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About the Artist: In 1959, Armando Marrocco (b. 1939) met the famous Argentine-Italian artist Lucio Fontana, who was taken by the the young Southern Italian artist’s interest in Art Informel. By 1962, Fontana had encouraged Marrocco to move to Milan. There the artist developed a practice that bridged an abstraction of precision with a symbolic gesturality, informed as much by mathematicians Fibonacci and Luca Pacioli as by the beauty of Renaissance craftsmanship. Recently, Paris’s Robilant + Voena opened “Marrocco Twist,” an exhibition of the artist’s earliest works from his “Intrecci” series, consisting of vibrant monochromatic works made of enamel on cardboard.
Why We Like It: Marrocco began his “Intrecci” in the early 1960s, and with them the methodology that would define his career for decades to come. “Intrecci” means intertwining; in these works, layered and woven cardboard sheets are transformed from humble substrate into intriguing, substantial objects through the artist’s application of enamel paint. The artist has said that he considers these works a metaphorical “interweaving of human situations, positive and negative.” The works, both in their ordinary and profound qualities, speak to the complex experiences of life.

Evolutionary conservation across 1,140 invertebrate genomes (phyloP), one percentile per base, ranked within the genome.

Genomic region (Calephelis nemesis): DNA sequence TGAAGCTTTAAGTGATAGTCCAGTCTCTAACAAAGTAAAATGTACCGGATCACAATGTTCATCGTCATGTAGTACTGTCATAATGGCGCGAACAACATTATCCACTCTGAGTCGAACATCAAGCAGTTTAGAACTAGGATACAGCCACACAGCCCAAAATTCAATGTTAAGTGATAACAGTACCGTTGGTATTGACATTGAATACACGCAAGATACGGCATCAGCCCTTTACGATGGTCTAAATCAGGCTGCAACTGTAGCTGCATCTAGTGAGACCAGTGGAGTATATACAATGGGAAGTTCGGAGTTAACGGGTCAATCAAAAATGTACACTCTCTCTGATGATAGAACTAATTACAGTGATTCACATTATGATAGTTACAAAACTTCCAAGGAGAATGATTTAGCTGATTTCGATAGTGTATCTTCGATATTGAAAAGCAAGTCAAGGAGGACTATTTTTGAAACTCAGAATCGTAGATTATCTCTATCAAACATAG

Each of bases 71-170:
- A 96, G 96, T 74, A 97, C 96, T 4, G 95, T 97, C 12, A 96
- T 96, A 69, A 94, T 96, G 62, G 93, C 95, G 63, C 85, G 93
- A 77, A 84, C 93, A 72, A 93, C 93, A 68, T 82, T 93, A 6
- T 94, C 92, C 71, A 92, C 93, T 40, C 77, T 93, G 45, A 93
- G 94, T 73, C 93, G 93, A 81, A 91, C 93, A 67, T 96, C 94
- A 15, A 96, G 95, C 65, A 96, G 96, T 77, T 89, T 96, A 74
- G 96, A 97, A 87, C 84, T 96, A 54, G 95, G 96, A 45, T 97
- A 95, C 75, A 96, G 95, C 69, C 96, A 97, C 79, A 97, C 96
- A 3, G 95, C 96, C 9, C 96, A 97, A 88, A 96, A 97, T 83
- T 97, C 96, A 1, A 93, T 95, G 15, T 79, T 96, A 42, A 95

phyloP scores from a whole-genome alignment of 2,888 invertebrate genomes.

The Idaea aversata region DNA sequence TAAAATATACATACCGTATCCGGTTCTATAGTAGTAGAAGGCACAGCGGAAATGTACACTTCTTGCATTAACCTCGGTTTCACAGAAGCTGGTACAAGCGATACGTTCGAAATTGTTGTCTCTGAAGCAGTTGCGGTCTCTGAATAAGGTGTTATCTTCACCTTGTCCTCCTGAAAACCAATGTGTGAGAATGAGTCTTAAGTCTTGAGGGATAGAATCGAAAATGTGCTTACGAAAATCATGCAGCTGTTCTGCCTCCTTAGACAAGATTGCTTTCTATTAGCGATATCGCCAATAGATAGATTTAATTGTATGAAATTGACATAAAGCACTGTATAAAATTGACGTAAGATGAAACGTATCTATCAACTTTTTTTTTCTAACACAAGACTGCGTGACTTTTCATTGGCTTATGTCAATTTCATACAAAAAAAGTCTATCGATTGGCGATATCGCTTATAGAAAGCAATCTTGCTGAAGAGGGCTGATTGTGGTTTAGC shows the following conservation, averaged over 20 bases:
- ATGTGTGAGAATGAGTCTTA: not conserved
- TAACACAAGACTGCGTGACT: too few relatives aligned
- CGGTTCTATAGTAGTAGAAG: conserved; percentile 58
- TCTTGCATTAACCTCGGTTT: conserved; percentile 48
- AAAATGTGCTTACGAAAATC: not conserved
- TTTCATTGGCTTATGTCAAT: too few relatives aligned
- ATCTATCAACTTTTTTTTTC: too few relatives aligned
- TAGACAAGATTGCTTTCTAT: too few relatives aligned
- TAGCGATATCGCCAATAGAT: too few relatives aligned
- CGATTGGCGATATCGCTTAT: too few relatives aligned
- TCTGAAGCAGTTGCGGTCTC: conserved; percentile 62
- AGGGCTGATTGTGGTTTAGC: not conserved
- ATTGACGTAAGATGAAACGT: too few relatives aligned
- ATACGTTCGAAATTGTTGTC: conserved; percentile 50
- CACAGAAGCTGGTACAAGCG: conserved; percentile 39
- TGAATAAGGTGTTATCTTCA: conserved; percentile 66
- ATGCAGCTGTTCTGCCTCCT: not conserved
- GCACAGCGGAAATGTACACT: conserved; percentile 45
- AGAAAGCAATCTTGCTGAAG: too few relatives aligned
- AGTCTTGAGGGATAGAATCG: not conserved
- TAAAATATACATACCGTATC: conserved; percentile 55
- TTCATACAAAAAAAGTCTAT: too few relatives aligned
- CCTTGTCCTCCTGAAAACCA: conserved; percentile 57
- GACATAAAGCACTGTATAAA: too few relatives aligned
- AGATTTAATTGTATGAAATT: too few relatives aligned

According to the Artist: “When I create a work, I always think of it in a complete way. I think of works in their totality of the past, present, and future. It is why my modus operandi is timeless. I do not believe that a work ends when it is hung on the wall, but I believe it continues to live in space indefinitely, without dying. Works of art continue to transmit a dialogue, an arcane relationship. Sources are infinite, as infinite is the universe. In my case, they are the many experiences I have gone through in life, the problems I have encountered and the problems I have solved along the way. When I was a young artist, I fearlessly faced any experience of making: sculpture, painting, fresco, performance, music, theater. So I suppose my sources are a renaissance of craft. Whenever I am confronted with material or immaterial, I seek to reveal the magic and the strength within it. My work is always on the move, it does not represent, it presents, it lives with space by modifying that very space…In fact, my works are not height and width, but a volume where the back is an integral part of the body it presents. My art is, therefore, neither sculpture nor painting, but something that gives emotions, moments of life, heartbeats, breath, action, and gesture.”
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